You Might Be an Engineer If…

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– you not only time how late the members of your family are for leaving the house (which you can easily do since you are sitting in the car for a while), but you maintain a spreadsheet to keep track of their lateness.

0 (Zero)

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Ah, yes, the ubiquitous number 0 (Zero). This is wonderful number for engineers. We will even explain why without having to resort to zero’s intricate value in its use in base ten, and how zero has been such a great help in weights and measurements – a great help if one uses the metric system, otherwise you are on your own.

Zero is used in so many applications of engineering. Engineers set numerous equations to zero to solve for them. Most notably, if an object or point is in equilibrium, then all the forces acting on it will add up to, you guessed it, Zero. This will be the case for all three directions in a space into which the forces are broken down (x, y, and z). So Zero is essential for analyzing any static object or system. If one wants to make sure air pressure is maintained in a building, then the amount pumped and the amount taken out must be equal, or, put it another way, the sum of the in and out amounts must equal Zero. To maintain a temperature in room or building, the heat added plus the heat lost (which will be negative) adds up to Zero.

The other numbers may make fun of Zero, for being a nothing, a loser, a, well, a Zero. But to an engineer, it is wonderful number and one to be respected.

A Baseball Story for an Engineer

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(engineeringdaze.com has some wrap-up thoughts on baseball, now that the World Series just finished the season.)

The best baseball story I have heard recently that most any engineer will appreciate is Moneyball. I have not seen the movie, but I went through the book a few years ago and I am still impressed by the logic and sheer emotionless decision-making that was introduced by the Oakland team. These are qualities that engineers admire.

One may say that these were really math nerds or statisticians, and to some extent that is correct. But considering the level of application of mathematic principles to solve a real-world problem, I would say that these people acted much more like engineers than mathematicians.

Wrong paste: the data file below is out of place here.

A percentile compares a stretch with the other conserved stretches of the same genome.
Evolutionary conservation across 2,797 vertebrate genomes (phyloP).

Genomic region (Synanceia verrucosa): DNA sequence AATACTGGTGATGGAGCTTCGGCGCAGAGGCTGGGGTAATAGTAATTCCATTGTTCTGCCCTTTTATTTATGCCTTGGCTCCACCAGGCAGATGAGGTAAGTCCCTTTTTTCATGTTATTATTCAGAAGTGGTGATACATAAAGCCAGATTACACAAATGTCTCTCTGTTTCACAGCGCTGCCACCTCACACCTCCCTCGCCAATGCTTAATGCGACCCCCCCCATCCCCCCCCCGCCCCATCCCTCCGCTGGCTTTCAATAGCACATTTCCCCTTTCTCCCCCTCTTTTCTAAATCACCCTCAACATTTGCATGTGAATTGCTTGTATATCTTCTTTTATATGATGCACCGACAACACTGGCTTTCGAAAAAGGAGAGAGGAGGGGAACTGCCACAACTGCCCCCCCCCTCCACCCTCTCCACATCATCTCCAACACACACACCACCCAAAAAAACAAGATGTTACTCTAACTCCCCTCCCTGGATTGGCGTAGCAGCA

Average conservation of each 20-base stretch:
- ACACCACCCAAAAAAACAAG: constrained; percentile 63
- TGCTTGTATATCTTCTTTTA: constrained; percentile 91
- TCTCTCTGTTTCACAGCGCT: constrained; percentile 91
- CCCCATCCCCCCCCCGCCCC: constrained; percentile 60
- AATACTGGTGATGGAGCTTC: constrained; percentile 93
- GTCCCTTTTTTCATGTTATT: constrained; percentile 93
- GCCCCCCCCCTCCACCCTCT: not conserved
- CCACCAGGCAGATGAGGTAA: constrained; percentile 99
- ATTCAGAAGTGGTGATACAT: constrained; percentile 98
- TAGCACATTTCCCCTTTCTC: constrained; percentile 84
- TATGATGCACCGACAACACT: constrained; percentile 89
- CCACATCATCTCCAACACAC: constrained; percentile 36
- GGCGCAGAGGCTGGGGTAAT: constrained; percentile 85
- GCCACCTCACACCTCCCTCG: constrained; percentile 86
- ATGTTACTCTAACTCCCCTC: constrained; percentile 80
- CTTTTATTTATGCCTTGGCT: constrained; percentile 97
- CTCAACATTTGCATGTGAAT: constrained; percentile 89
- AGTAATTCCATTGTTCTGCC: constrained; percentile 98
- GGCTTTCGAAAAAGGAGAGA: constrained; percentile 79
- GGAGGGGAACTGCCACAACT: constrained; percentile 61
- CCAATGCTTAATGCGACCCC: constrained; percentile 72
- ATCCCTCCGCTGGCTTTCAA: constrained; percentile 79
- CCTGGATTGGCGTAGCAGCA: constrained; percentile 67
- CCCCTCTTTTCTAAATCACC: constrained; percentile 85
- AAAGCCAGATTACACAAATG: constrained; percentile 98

Whether a math guru or an engineer, it is good to point out that Brad Pitt is not typical of the way these numbers geeks look, but I’m not complaining. It’s good press.

Stats for the Diamond

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(engineeringdaze.com has some wrap-up thoughts on baseball, now that the World Series just finished the season. Today’s post is technically about softball, if being specific.)

engineeringdaze.com has covered this in less detail before, in a Wednesday post. To be more specific, I will tell you about a conversation I had with a Non-Engineer (NE) wife of a an engineer.

I usually ask NE wives whether their husband is an engineer. Most all of them understand exactly what is meant by the question. Of course, he is an engineer because that is his occupation, but, more importantly, he is an engineer because that is who he is. The example this one particular wife gave me was her engineer-husbands keeping of stats for their daughter’s softball games. Lots of stats.

He kept her batting average, obviously, but also many of the stats that MLB announcers like to discuss – batting average vs. left and right-handed pitchers, batting average with people on base, and in scoring position, batting average for games starting at different times in the evening, and also all the various fielding stats. What made it all the more engineering-ish is that he kept it all on a spreadsheet and updated it for each game of the season. Actually, what made it even more of an engineer’s pursuit is that the kid was only 8. But, you know, the color chart covering his daughter’s batting percentage under differing cloud cover percents and temperatures was impressive.

 

You Might Be an Engineer If…